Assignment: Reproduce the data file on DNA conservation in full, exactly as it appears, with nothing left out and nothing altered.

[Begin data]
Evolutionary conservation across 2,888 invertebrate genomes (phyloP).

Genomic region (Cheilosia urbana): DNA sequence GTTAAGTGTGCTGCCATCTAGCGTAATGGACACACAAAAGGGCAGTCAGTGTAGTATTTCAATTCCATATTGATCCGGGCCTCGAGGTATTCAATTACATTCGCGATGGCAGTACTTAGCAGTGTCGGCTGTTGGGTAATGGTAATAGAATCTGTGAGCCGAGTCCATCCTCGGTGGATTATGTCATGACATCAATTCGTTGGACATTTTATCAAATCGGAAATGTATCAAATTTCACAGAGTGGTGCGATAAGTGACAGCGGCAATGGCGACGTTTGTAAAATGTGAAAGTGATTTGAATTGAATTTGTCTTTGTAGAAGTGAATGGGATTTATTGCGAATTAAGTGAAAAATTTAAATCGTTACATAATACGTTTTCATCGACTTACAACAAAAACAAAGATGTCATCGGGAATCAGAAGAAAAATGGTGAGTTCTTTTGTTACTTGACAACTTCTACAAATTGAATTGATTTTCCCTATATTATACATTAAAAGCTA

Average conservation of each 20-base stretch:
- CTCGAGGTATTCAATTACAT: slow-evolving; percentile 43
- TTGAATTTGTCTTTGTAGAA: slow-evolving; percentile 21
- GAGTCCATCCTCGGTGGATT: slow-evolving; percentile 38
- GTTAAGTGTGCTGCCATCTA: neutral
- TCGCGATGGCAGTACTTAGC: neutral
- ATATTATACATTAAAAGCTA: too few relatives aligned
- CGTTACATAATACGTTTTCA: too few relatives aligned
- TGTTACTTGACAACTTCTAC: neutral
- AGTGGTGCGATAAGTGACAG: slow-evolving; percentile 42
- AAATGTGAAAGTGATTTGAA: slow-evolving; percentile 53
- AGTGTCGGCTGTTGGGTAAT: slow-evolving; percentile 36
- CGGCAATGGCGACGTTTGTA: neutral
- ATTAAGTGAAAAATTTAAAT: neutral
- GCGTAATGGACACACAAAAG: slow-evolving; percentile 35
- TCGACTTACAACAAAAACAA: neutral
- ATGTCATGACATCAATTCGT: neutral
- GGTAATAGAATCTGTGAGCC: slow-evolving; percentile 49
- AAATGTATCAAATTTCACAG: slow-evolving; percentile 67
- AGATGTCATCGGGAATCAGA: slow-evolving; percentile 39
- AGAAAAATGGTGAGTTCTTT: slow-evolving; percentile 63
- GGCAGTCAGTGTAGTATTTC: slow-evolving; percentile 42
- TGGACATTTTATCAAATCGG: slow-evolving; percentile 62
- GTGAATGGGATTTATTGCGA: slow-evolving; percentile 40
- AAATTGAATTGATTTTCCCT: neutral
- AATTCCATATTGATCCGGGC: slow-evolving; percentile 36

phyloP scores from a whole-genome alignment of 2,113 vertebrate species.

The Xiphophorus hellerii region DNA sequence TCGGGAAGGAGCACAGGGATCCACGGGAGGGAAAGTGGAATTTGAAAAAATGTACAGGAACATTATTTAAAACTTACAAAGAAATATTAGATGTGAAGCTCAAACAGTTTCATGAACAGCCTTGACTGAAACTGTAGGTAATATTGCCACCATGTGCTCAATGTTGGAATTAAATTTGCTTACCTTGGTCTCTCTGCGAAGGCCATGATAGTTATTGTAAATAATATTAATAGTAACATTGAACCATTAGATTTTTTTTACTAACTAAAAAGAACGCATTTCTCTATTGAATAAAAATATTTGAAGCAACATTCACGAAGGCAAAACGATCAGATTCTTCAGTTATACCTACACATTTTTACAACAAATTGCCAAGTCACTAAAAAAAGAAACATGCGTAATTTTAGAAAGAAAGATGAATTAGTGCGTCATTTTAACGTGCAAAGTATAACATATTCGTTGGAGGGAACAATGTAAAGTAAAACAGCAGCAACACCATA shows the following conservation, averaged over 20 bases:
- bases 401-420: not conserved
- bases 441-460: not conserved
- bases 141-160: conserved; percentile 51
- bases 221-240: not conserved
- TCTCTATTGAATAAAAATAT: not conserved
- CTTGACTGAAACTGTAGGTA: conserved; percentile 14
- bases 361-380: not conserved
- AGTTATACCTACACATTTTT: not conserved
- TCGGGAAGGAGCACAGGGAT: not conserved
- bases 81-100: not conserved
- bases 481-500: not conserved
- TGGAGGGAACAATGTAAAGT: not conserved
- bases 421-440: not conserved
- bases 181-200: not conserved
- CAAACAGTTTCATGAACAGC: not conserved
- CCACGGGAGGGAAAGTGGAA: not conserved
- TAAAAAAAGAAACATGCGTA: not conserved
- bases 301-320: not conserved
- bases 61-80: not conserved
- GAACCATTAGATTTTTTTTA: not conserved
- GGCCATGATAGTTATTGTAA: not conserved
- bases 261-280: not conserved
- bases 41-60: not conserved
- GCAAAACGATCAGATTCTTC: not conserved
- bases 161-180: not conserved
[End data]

Evolutionary conservation across 2,888 invertebrate genomes (phyloP).

Genomic region (Cheilosia urbana): DNA sequence GTTAAGTGTGCTGCCATCTAGCGTAATGGACACACAAAAGGGCAGTCAGTGTAGTATTTCAATTCCATATTGATCCGGGCCTCGAGGTATTCAATTACATTCGCGATGGCAGTACTTAGCAGTGTCGGCTGTTGGGTAATGGTAATAGAATCTGTGAGCCGAGTCCATCCTCGGTGGATTATGTCATGACATCAATTCGTTGGACATTTTATCAAATCGGAAATGTATCAAATTTCACAGAGTGGTGCGATAAGTGACAGCGGCAATGGCGACGTTTGTAAAATGTGAAAGTGATTTGAATTGAATTTGTCTTTGTAGAAGTGAATGGGATTTATTGCGAATTAAGTGAAAAATTTAAATCGTTACATAATACGTTTTCATCGACTTACAACAAAAACAAAGATGTCATCGGGAATCAGAAGAAAAATGGTGAGTTCTTTTGTTACTTGACAACTTCTACAAATTGAATTGATTTTCCCTATATTATACATTAAAAGCTA

Average conservation of each 20-base stretch:
- CTCGAGGTATTCAATTACAT: slow-evolving; percentile 43
- TTGAATTTGTCTTTGTAGAA: slow-evolving; percentile 21
- GAGTCCATCCTCGGTGGATT: slow-evolving; percentile 38
- GTTAAGTGTGCTGCCATCTA: neutral
- TCGCGATGGCAGTACTTAGC: neutral
- ATATTATACATTAAAAGCTA: too few relatives aligned
- CGTTACATAATACGTTTTCA: too few relatives aligned
- TGTTACTTGACAACTTCTAC: neutral
- AGTGGTGCGATAAGTGACAG: slow-evolving; percentile 42
- AAATGTGAAAGTGATTTGAA: slow-evolving; percentile 53
- AGTGTCGGCTGTTGGGTAAT: slow-evolving; percentile 36
- CGGCAATGGCGACGTTTGTA: neutral
- ATTAAGTGAAAAATTTAAAT: neutral
- GCGTAATGGACACACAAAAG: slow-evolving; percentile 35
- TCGACTTACAACAAAAACAA: neutral
- ATGTCATGACATCAATTCGT: neutral
- GGTAATAGAATCTGTGAGCC: slow-evolving; percentile 49
- AAATGTATCAAATTTCACAG: slow-evolving; percentile 67
- AGATGTCATCGGGAATCAGA: slow-evolving; percentile 39
- AGAAAAATGGTGAGTTCTTT: slow-evolving; percentile 63
- GGCAGTCAGTGTAGTATTTC: slow-evolving; percentile 42
- TGGACATTTTATCAAATCGG: slow-evolving; percentile 62
- GTGAATGGGATTTATTGCGA: slow-evolving; percentile 40
- AAATTGAATTGATTTTCCCT: neutral
- AATTCCATATTGATCCGGGC: slow-evolving; percentile 36

phyloP scores from a whole-genome alignment of 2,113 vertebrate species.

The Xiphophorus hellerii region DNA sequence TCGGGAAGGAGCACAGGGATCCACGGGAGGGAAAGTGGAATTTGAAAAAATGTACAGGAACATTATTTAAAACTTACAAAGAAATATTAGATGTGAAGCTCAAACAGTTTCATGAACAGCCTTGACTGAAACTGTAGGTAATATTGCCACCATGTGCTCAATGTTGGAATTAAATTTGCTTACCTTGGTCTCTCTGCGAAGGCCATGATAGTTATTGTAAATAATATTAATAGTAACATTGAACCATTAGATTTTTTTTACTAACTAAAAAGAACGCATTTCTCTATTGAATAAAAATATTTGAAGCAACATTCACGAAGGCAAAACGATCAGATTCTTCAGTTATACCTACACATTTTTACAACAAATTGCCAAGTCACTAAAAAAAGAAACATGCGTAATTTTAGAAAGAAAGATGAATTAGTGCGTCATTTTAACGTGCAAAGTATAACATATTCGTTGGAGGGAACAATGTAAAGTAAAACAGCAGCAACACCATA shows the following conservation, averaged over 20 bases:
- bases 401-420: not conserved
- bases 441-460: not conserved
- bases 141-160: conserved; percentile 51
- bases 221-240: not conserved
- TCTCTATTGAATAAAAATAT: not conserved
- CTTGACTGAAACTGTAGGTA: conserved; percentile 14
- bases 361-380: not conserved
- AGTTATACCTACACATTTTT: not conserved
- TCGGGAAGGAGCACAGGGAT: not conserved
- bases 81-100: not conserved
- bases 481-500: not conserved
- TGGAGGGAACAATGTAAAGT: not conserved
- bases 421-440: not conserved
- bases 181-200: not conserved
- CAAACAGTTTCATGAACAGC: not conserved
- CCACGGGAGGGAAAGTGGAA: not conserved
- TAAAAAAAGAAACATGCGTA: not conserved
- bases 301-320: not conserved
- bases 61-80: not conserved
- GAACCATTAGATTTTTTTTA: not conserved
- GGCCATGATAGTTATTGTAA: not conserved
- bases 261-280: not conserved
- bases 41-60: not conserved
- GCAAAACGATCAGATTCTTC: not conserved
- bases 161-180: not conserved